“I am only one, but still I am one.
I cannot do everything, but still I can do something.
And because I cannot do everything,
I will not refuse to do the something I can do.”

Edward Everett Hale

Thursday, 8 December 2011

The core of religion

Last night I was fortunate enough to hear Karen Armstrong speak at the Liberal Jewish Synagogue in London. The occasion was the World Congress of Faiths' annual Younghusband lecture, and she spoke for an hour, entirely without notes, sharing her passionate belief in the sovereign importance of compassion as a force for good in the world.

Karen defined compassion as "the ability to dethrone yourself from the centre of your world and put another person there." This is promulgated in the Golden Rule, which was first formulated by Confucius in the 5th century BCE "Do not do to others what you do not want done to yourself." Its positive counterpart appears in Matthew's Gospel, when Jesus says: "In everything, do to others as you would have them do to you; for this is the law and the prophets." Most of the world's religions have their own version.

In 2008, Karen Armstrong won the TED prize - a sum of money and the means to make "a wish for a better world" come true. She knew immediately what she wanted to do. In her work as a religious writer and broadcaster, she had come to realise that the Golden Rule was a common thread running through all religions, but it didn't seem to be spoken about in the modern world much. So she determined to set up a Charter for Compassion "to restore compassion to the heart of religious and moral life." An invitation was sent out to leading theologians and religious thinkers from across the world's religions, and between them, they formulated the Charter for Compassion, which was launched in November 2009. Two short years later, it has over 80,000 signatories and nearly 200 Partner Organisations, including my own General Assembly of Unitarian and Free Christian Churches.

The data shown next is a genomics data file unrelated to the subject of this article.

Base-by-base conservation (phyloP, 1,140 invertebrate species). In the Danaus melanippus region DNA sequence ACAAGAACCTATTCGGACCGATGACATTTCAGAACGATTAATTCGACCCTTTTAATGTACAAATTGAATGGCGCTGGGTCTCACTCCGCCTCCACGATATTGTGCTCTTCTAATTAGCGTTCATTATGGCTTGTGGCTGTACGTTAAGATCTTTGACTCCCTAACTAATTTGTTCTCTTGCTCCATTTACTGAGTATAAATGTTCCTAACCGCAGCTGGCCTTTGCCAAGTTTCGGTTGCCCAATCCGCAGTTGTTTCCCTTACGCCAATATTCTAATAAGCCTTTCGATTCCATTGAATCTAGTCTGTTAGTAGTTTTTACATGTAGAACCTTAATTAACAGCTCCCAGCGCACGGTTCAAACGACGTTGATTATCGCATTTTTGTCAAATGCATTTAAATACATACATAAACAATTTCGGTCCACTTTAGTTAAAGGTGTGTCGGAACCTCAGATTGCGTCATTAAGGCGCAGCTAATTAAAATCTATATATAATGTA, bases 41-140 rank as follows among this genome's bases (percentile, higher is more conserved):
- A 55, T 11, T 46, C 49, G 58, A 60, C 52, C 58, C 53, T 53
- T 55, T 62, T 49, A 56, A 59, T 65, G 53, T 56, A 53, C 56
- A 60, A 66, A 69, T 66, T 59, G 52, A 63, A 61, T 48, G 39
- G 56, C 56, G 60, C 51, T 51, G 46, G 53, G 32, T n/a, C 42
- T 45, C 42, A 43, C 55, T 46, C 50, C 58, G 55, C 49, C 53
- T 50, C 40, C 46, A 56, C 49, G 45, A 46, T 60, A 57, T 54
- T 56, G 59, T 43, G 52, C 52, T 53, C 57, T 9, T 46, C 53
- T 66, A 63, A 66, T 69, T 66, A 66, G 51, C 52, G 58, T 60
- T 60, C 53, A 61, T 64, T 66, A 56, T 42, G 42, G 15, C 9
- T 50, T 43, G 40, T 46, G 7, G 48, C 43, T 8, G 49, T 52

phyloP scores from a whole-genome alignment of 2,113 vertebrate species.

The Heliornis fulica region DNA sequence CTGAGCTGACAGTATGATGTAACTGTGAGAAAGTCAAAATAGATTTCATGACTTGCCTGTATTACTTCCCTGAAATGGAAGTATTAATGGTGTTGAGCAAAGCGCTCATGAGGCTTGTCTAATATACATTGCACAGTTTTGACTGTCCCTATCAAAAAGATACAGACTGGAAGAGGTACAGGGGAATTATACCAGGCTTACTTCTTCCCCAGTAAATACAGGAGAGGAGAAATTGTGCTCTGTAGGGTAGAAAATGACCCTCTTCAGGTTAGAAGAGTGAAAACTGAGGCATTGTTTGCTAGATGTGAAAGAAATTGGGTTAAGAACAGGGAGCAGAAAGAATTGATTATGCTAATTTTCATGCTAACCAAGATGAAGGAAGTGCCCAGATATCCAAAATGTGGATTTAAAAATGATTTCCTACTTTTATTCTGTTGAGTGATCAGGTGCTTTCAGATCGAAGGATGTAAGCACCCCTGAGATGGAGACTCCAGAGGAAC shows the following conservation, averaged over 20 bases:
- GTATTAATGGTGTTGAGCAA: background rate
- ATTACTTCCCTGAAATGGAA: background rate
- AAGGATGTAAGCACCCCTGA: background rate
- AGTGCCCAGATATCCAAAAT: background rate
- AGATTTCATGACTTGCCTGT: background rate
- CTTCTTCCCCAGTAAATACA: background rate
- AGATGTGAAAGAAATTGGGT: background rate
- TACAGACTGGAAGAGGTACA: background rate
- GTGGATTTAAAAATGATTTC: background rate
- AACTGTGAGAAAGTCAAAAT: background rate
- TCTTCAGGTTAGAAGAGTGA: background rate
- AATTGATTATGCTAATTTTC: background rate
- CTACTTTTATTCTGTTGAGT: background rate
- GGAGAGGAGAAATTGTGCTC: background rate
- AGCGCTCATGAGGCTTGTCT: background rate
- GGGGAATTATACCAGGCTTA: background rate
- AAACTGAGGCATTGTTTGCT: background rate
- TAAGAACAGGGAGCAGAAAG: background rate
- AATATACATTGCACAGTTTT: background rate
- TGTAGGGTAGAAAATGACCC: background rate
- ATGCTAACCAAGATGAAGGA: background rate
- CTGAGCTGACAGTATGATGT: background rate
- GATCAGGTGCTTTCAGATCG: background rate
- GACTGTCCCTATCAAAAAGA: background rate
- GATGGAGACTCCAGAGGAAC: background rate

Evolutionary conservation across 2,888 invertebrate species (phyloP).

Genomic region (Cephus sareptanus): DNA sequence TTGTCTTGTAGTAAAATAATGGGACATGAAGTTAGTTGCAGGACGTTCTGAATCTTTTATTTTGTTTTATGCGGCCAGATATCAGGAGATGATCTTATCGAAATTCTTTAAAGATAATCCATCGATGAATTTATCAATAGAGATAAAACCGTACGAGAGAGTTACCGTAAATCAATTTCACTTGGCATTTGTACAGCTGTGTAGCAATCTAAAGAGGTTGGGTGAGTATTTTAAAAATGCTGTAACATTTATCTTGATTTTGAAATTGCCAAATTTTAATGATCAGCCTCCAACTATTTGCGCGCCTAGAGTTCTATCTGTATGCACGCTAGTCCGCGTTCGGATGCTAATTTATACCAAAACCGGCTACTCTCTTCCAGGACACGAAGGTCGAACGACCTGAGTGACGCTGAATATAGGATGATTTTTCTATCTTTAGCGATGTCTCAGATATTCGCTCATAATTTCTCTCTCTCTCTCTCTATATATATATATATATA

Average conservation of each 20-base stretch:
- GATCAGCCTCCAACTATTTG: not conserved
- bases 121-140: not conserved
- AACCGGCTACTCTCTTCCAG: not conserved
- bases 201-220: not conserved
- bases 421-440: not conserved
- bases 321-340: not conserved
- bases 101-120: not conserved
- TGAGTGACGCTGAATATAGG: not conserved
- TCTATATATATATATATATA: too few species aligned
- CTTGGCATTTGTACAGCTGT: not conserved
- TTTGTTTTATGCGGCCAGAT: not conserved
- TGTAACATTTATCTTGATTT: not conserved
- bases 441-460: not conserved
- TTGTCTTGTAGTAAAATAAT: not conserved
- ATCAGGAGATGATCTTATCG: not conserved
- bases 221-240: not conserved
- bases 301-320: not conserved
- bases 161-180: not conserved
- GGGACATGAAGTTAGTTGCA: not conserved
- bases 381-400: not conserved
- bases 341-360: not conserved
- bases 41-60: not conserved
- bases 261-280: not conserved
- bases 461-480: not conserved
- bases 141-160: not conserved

The message of the Charter for Compassion is one that all human beings should heed. Imagine what the world would be like if everyone followed it! If every person genuinely tried to behave to the rest of humankind with a concern and care for how they would feel. As it says in the Charter for Compassion "Compassion impels us to work tirelessly to alleviate the suffering of our fellow creatures, to dethrone ourselves from the centre of our world and put another there, and to honour the inviolable sanctity of every single human being, treating everybody, without exception, with absolute justice, equity and respect." We live in a global community, and we need to recognise this, and put aside our petty differences and work to create a world in which all human beings can live together in peace and freedom.

Oh let us live to make it so.

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